The Scary Reality of Being Pregnant with ADHD

All brewing mothers are nervous about how they will adjust to the challenges of motherhood. Having ADHD and a high tendency towards anxiety doesn't lighten the load of panicky thoughts flowing through my head. As I approach my baby's due date - the anticipation of becoming a mother can, at times, leave me numbed by fear.


As I am writing this I am 39 weeks and 5 days pregnant. That means my due date is in 2 days, for those of you not familiar with pregnancy time. To me, the forecast of becoming a mother is a mixed bag of chips – filled with excitement but also a certain amount of anxiety. My impending due date is accompanied by increasingly rising levels of stress. So much so, that I find myself practicing breathing exercises a couple of times a day not to go into full-fledged alarm mode.


Why am I so nervous about becoming a mother?

Because having the responsibility of another human life truly scares the sh*t out of me. That little voice inside my head is saying “How are you going to take care of a baby – when you can barely take care of yourself?” And honestly, I don’t know. Not being able to find your car keys every morning is a lot less traumatic than not being able to find your baby.

As an unmedicated ADHD’er, I have rigorous routines in place to be able to manage my day-to-day. A few of my “necessary” daily habits include:

• 8 hours of sleep every night
• Adhere to a strict to-do list
• Make sure to get some alone time every day
• Eat at approximately the same schedule every day

I don’t see any of these habits continuing once a newborn is here. But it’s not just the thought of losing my ability to adhere to a strict schedule. I am equally afraid that I will get overly anxious about my baby’s wellbeing. I am afraid that I will buckle under the pressure. And wait… what if I develop postpartum depression like my grandmother?

To be totally honest I am afraid that I will be with my child the way I am with my dog. I hate being away from him for too long. I feel like no one can take care of him the way that I can. Anxiety engulfs me if I am forced to leave him alone for more than a couple of hours (of course I would never leave my baby alone – just putting things into perspective). To be honest what I am most afraid of is myself – I am afraid that I will never feel comfortable leaving this baby and my social life will fly out the window.

I want to be a wonderful mom, but I also want to still be ME! I want to go have drinks with my girlfriends, go on romantic vacations with my fiancé – take a spontaneous spinning class Wednesday afternoon. The thought of my freedom being taken away from me has me feeling strangled, desperately grasping for air. Maybe I suffer from Peter Pan Syndrome? Am I afraid to grow up? Because I am terrified that I will drown under the responsibility of being someone’s mother. Since, let’s face it, this baby does not come with a return slip.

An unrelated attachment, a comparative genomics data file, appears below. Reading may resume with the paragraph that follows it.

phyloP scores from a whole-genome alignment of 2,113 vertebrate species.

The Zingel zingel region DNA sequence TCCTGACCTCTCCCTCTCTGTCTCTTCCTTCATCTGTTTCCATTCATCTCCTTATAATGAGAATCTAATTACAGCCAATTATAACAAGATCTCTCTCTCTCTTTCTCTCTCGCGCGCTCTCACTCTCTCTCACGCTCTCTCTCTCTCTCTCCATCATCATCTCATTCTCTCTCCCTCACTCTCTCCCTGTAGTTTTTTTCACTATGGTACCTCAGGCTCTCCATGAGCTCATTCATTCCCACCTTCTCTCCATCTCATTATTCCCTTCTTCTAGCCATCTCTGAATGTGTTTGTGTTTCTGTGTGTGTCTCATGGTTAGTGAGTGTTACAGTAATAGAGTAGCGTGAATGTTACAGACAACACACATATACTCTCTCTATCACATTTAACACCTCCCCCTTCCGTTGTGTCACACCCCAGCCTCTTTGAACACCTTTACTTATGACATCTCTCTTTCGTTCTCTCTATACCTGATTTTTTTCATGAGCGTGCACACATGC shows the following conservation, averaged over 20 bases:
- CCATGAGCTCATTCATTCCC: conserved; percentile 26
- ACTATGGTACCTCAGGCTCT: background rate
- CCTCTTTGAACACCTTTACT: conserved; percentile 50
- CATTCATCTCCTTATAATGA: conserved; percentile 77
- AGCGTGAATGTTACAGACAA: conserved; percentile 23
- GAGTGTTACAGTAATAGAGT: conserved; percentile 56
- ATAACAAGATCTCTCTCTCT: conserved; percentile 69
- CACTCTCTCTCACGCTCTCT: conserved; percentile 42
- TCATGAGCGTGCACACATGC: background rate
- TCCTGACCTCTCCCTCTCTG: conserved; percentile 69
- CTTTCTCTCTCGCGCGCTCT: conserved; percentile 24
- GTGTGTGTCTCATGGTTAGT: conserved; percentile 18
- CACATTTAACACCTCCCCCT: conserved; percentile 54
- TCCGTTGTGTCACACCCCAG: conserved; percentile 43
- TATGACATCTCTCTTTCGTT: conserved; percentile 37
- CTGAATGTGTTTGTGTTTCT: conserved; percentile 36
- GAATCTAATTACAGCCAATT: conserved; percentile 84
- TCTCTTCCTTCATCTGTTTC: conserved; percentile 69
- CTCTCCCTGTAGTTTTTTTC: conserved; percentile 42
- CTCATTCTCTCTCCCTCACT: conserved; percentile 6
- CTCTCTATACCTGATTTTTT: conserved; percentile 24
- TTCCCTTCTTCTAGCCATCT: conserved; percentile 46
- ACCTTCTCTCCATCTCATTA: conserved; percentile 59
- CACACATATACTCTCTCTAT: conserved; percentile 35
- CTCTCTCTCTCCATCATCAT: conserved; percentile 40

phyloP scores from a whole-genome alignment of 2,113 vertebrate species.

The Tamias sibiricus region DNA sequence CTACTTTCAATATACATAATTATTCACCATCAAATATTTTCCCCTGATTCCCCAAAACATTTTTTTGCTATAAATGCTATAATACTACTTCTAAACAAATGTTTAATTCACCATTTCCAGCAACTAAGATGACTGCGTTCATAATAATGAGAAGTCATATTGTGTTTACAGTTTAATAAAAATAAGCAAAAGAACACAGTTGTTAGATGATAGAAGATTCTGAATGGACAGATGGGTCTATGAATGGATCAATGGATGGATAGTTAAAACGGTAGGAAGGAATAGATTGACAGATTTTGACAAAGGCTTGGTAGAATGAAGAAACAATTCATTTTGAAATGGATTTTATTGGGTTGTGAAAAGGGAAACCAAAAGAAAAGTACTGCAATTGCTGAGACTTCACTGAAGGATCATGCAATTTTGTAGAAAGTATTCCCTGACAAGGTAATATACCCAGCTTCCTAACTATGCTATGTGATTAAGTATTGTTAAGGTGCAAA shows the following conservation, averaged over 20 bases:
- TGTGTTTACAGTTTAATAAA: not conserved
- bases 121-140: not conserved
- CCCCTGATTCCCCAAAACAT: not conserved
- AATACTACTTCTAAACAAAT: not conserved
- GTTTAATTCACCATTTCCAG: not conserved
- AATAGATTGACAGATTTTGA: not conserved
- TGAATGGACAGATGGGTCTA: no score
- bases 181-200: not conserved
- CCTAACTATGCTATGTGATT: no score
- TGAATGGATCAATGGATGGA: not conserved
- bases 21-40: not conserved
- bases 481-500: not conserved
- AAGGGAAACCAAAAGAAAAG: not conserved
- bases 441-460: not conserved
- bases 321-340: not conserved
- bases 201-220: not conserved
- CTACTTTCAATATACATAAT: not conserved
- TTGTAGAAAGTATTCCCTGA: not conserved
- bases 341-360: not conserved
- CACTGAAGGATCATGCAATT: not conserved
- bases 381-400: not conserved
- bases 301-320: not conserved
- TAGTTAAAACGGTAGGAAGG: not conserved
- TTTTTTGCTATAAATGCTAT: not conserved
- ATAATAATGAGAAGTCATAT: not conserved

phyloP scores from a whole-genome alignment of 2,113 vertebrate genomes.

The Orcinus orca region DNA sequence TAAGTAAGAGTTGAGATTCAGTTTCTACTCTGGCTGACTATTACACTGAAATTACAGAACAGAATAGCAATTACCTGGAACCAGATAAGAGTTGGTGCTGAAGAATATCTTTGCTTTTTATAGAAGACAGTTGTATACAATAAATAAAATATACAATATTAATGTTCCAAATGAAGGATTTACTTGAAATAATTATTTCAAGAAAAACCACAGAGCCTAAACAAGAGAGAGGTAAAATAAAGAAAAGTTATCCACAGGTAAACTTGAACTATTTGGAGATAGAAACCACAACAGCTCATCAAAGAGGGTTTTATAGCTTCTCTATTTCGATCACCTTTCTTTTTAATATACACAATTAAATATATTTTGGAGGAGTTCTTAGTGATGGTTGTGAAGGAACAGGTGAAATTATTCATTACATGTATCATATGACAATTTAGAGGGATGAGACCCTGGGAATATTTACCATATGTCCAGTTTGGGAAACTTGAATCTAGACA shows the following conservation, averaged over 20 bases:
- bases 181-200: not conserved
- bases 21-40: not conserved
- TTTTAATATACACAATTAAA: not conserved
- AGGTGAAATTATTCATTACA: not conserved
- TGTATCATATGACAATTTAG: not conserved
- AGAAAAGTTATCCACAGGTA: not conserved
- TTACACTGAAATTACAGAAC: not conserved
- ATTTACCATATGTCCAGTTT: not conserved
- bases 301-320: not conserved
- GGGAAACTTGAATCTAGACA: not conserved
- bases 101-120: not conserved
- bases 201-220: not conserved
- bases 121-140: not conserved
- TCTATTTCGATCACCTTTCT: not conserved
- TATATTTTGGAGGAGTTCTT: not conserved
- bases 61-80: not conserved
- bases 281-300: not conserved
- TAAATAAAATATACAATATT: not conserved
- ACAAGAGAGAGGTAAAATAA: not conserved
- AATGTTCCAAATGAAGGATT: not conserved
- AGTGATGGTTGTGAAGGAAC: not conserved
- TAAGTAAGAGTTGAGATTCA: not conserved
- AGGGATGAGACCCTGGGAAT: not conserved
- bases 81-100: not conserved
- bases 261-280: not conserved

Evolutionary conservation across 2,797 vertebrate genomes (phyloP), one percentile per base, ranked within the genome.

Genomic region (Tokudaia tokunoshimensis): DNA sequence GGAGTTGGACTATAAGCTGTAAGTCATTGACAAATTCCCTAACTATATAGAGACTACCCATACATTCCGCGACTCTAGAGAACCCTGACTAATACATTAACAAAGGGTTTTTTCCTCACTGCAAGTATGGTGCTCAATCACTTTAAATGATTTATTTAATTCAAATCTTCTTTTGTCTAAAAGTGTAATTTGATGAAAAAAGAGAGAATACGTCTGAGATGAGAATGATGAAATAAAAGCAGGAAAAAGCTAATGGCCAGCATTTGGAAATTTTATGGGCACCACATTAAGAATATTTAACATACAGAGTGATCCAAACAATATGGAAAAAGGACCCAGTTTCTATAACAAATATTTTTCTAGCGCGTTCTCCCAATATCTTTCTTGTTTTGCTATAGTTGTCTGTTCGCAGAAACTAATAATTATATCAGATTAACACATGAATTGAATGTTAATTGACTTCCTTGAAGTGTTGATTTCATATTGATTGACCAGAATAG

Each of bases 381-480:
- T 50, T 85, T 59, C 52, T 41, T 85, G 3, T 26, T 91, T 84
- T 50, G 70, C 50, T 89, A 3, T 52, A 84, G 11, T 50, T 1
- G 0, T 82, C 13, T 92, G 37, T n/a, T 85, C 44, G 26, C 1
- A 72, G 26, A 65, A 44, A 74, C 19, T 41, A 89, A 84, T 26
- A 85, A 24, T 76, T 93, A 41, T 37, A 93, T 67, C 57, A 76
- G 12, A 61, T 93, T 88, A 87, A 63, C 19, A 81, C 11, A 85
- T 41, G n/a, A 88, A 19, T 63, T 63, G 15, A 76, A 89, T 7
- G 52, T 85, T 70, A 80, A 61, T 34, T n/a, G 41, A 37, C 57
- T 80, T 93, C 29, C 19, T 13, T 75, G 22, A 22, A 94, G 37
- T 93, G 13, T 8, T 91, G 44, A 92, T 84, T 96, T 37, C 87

Maybe everything will be Ok?

I am a member of a “Woman with ADHD” group on Facebook. I recently posted about my concerns regarding my imminent doom date…. I mean… DUE date! To my surprise, many of my fellow female ADHD’ers had borne similar concerns during their pregnancies. One woman wrote:

“It might sound silly, but I swear that “mom superpowers” kick in as soon as they’re born. I went from needing 8 hours of sleep like you to somehow being able to fully function on a combined 3 hours of sleep at night. Now I’m 20 weeks with our 3rd and still somehow making it all work! You can do it! It’s honestly a huge adjustment at first. It took us at least a week to even begin to figure out some sort of routine. But it can be done, I promise!”

The assurance that so many ADHD women before me have had kids and still managed to survive(and often times thrive) was encouraging. Also, I was reminded of something significant. In all of my worrying, I have completely forgotten that I possess ADHD superpowers. My ADHD allows me to be super intuitive, super creative and best of all, super in any crisis situation. I function well in high-strung situations. So when the baby is crying, I haven’t slept for two days, and the house is on fire – I will be able to handle it. As an added bonus, my fiancé is the most awesome person I know, and I believe his support is going to benefit a lot.

I guess I won’t truly know what it is to be a mother, nor how I will react to the new role until my son announces his arrival. I have to keep reminding myself that worrying too much about my reaction is only going to cause unnecessary stress for my unborn child and me. I am learning to have faith that everything will be alright. If others have done it before me, then I can do it too. Maybe I will even find ways to make my diagnosis work in my favor and become an ADHD supermom!

Facts: About 50 percent of adults with ADHD also suffer from an anxiety disorder. Adult ADHD symptoms that coexist with an anxiety disorder or other disorders may significantly impair the ability to function.